Compulsive buying is a mental disorder, say docs
Deccan Chronicle.| Aarti Kashyap
Psychologists say that compulsive buying-shopping disorder (CBSD) is an uncontrollable impulse to buy things, even those that are not needed. (Representational Image: PTI)
Hyderabad: Compulsive buying behaviour or compulsive buying disorder is not simply an urge to be a shopaholic, but, rather, is a mental health condition associated with low self-esteem and low self-confidence, say experts.
Psychologists say that compulsive buying-shopping disorder (CBSD) is an uncontrollable impulse to buy things, even those that are not needed. It is mentioned under the ‘other specified impulse control disorders’ by the World Health Organization in the International Classification of Diseases (ICD-11).
Baijesh Ramesh, a city-based clinical psychologist working with Minerva University in California of USA, said: "An individual with this problem may experience an irresistible, recurring urge to shop excessively, which is often accompanied by a feeling of excitement or euphoria that is triggered by the anticipation of acquiring a new product. The individual continues to engage in this behaviour despite the negative consequences that may arise from excessive spending, such as financial problems, social isolation, relationship issues etc."
Research indicates that women are more prone to compulsive shopping compared to men, possibly due to societal and cultural expectations related to gender roles and consumerism. Nonetheless, it is essential to acknowledge that compulsive shopping can impact individuals of all genders, say experts.
Several factors can trigger compulsive shopping, including psychological, environmental, and biological factors, they say.
Psychologists say accessibility to the internet, social media, credit cards, online shopping, advertisements and promotions contribute to CBSD.
"CBSD can be triggered or exacerbated by negative emotional states such as stress, anxiety, depression, and low self-esteem. Social and environmental factors like peer pressure, family expectations, cultural attitudes toward consumerism, and social media can contribute to compulsive shopping. Financial stress, lack of financial education, and easy access to credit are also potential triggers," Ramesh said.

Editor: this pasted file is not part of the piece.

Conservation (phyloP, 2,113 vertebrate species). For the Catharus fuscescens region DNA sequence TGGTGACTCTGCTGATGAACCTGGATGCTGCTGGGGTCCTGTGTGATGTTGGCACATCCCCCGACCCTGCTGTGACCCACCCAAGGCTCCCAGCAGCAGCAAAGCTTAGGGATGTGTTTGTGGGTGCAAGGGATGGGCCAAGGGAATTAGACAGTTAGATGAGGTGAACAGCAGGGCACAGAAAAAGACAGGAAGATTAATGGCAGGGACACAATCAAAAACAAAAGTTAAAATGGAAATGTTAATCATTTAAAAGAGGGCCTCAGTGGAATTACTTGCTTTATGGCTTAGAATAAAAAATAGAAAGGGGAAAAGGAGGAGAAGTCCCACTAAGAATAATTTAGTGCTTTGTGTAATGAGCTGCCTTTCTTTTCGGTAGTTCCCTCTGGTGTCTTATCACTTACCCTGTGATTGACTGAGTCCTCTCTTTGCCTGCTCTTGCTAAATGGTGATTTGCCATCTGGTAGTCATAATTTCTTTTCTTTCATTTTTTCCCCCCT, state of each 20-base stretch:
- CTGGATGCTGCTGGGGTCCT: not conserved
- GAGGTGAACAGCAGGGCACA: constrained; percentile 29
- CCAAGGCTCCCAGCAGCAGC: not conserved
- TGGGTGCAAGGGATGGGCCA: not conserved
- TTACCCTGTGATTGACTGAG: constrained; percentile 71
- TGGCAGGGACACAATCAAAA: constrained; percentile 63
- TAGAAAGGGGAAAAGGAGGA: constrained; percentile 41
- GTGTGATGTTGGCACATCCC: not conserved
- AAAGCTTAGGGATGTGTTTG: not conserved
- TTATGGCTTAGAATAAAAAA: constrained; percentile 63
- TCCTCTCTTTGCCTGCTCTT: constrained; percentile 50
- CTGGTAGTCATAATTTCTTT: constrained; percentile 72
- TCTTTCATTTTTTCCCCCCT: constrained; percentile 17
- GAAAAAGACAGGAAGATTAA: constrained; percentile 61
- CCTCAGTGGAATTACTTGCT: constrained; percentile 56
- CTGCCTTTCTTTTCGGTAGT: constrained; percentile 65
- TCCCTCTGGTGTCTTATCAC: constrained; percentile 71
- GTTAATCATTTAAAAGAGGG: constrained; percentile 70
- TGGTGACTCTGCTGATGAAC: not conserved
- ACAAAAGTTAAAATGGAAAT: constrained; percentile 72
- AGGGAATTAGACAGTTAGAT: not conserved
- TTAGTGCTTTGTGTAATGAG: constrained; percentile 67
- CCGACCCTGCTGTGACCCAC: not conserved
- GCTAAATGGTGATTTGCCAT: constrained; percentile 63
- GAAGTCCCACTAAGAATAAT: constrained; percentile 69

Compulsive shopping is observed frequently among individuals diagnosed with bipolar affective disorder, obsessive-compulsive disorder (OCD), hoarders and other impulse control disorders.
Dr Mazar Ali, a consultant psychiatrist and assistant professor, Deccan College of Medical Sciences, said CBSD was a co-morbid disorder that cannot be singled out, but rather associated with other mental health issues.
Ali said, "Other issues which can contribute here are mania or hypomania, which are a part of bipolar disorder, depression or anxiety disorders, stress, OCD. Once we have ruled out the disorder, we see why the person indulged in excess buying. Also, it is not the things but the act of buying things that gets the patients high. People with this disorder neglect their routine activities without any solid decision on budget and an end goal."
Ramesh said, "A comprehensive approach to treatment is required and it often involves a combination of therapy, medication, and lifestyle changes to help individuals manage their symptoms and regain control over their spending behaviour. It is important for individuals struggling with compulsive shopping to seek help from a trained mental health professional."